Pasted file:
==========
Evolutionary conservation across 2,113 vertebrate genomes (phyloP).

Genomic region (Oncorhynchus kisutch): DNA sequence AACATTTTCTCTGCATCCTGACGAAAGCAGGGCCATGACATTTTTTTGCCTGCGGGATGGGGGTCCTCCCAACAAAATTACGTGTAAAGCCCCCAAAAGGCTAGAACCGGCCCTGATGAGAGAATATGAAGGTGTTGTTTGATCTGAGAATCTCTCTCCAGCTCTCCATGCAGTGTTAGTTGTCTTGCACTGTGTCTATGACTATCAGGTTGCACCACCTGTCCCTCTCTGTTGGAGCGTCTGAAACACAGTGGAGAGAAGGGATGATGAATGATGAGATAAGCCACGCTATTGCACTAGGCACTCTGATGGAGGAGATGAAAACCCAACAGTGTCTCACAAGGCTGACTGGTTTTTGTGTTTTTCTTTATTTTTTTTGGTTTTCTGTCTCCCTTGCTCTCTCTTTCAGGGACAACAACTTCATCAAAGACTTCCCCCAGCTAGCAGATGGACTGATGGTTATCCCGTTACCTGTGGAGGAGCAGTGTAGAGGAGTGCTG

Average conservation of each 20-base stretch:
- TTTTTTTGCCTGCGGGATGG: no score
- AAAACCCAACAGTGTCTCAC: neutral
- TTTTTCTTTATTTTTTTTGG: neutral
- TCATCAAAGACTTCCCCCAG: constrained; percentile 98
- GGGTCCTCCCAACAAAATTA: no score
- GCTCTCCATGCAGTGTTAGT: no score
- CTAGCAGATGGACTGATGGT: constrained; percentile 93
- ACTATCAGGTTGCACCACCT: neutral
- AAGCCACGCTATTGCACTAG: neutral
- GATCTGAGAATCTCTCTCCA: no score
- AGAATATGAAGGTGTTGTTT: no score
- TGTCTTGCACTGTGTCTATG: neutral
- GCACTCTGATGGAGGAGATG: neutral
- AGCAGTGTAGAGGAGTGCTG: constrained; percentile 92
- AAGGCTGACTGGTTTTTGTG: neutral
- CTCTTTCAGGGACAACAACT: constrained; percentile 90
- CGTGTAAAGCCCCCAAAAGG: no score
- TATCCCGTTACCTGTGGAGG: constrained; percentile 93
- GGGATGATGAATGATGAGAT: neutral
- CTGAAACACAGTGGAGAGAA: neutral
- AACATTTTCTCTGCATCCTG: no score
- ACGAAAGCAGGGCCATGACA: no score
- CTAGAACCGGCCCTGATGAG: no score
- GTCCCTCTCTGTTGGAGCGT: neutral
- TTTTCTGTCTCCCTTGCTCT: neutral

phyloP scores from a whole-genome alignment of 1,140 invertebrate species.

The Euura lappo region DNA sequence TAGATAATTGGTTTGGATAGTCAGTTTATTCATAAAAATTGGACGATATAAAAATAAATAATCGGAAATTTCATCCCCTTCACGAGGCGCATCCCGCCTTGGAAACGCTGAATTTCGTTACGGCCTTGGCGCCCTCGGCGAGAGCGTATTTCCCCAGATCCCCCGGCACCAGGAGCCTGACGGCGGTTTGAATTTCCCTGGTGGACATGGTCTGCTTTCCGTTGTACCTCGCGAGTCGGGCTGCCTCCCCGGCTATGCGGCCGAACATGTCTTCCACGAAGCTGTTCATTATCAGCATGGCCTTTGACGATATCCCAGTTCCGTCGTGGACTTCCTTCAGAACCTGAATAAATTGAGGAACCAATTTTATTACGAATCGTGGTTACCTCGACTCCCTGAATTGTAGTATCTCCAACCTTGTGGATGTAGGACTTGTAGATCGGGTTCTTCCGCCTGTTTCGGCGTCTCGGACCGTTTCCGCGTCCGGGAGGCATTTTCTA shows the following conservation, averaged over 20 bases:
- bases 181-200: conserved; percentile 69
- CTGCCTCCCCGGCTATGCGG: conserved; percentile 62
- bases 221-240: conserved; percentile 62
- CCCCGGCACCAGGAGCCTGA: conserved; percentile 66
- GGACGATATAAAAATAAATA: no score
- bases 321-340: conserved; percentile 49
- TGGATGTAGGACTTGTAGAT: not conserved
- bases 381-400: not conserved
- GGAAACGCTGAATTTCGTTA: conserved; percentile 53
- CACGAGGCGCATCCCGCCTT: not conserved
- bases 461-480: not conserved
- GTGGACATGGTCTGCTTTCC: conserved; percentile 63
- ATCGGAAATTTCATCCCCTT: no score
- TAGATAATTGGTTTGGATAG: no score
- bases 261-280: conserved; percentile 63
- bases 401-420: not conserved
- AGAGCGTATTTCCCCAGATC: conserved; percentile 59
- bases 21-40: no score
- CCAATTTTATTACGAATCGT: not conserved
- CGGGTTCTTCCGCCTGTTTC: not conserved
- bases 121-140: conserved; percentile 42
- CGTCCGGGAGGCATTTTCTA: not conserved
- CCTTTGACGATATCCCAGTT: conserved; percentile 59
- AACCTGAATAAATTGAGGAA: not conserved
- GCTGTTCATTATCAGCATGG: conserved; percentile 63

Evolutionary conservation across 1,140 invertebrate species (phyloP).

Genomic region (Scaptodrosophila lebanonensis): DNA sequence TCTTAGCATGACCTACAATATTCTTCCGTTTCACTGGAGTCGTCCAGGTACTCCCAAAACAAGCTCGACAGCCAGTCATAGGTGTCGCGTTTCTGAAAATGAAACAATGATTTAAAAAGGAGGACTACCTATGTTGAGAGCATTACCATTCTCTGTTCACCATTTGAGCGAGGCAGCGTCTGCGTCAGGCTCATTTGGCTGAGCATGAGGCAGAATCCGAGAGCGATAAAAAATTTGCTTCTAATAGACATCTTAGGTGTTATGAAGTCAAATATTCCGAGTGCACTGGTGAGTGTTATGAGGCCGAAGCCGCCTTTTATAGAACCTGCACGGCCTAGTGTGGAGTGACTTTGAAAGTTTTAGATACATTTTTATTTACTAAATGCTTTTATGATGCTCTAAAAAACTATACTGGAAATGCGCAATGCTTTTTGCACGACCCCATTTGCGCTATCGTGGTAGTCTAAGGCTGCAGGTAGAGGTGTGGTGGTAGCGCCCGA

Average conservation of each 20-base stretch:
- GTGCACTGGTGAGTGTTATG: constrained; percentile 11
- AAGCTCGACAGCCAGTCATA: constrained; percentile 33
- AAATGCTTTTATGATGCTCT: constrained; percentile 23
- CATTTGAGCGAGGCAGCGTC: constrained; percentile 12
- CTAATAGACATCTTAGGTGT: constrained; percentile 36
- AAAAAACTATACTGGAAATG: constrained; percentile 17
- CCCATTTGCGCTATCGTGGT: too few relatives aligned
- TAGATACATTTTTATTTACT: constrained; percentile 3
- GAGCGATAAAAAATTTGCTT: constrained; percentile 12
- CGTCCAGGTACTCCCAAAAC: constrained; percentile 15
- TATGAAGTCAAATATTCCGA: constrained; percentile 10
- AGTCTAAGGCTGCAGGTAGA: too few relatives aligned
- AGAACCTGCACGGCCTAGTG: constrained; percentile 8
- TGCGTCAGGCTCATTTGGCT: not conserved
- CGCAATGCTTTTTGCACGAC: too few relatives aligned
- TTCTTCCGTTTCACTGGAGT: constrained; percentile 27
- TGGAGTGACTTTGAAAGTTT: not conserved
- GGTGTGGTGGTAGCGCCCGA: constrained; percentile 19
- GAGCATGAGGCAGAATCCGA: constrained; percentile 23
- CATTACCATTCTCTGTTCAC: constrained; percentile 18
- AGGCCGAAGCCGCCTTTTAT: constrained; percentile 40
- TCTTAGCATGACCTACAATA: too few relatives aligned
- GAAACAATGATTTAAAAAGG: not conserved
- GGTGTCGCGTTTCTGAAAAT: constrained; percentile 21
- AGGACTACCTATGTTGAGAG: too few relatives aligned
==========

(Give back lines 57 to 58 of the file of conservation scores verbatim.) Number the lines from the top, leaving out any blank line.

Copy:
Genomic region (Scaptodrosophila lebanonensis): DNA sequence TCTTAGCATGACCTACAATATTCTTCCGTTTCACTGGAGTCGTCCAGGTACTCCCAAAACAAGCTCGACAGCCAGTCATAGGTGTCGCGTTTCTGAAAATGAAACAATGATTTAAAAAGGAGGACTACCTATGTTGAGAGCATTACCATTCTCTGTTCACCATTTGAGCGAGGCAGCGTCTGCGTCAGGCTCATTTGGCTGAGCATGAGGCAGAATCCGAGAGCGATAAAAAATTTGCTTCTAATAGACATCTTAGGTGTTATGAAGTCAAATATTCCGAGTGCACTGGTGAGTGTTATGAGGCCGAAGCCGCCTTTTATAGAACCTGCACGGCCTAGTGTGGAGTGACTTTGAAAGTTTTAGATACATTTTTATTTACTAAATGCTTTTATGATGCTCTAAAAAACTATACTGGAAATGCGCAATGCTTTTTGCACGACCCCATTTGCGCTATCGTGGTAGTCTAAGGCTGCAGGTAGAGGTGTGGTGGTAGCGCCCGA

Average conservation of each 20-base stretch: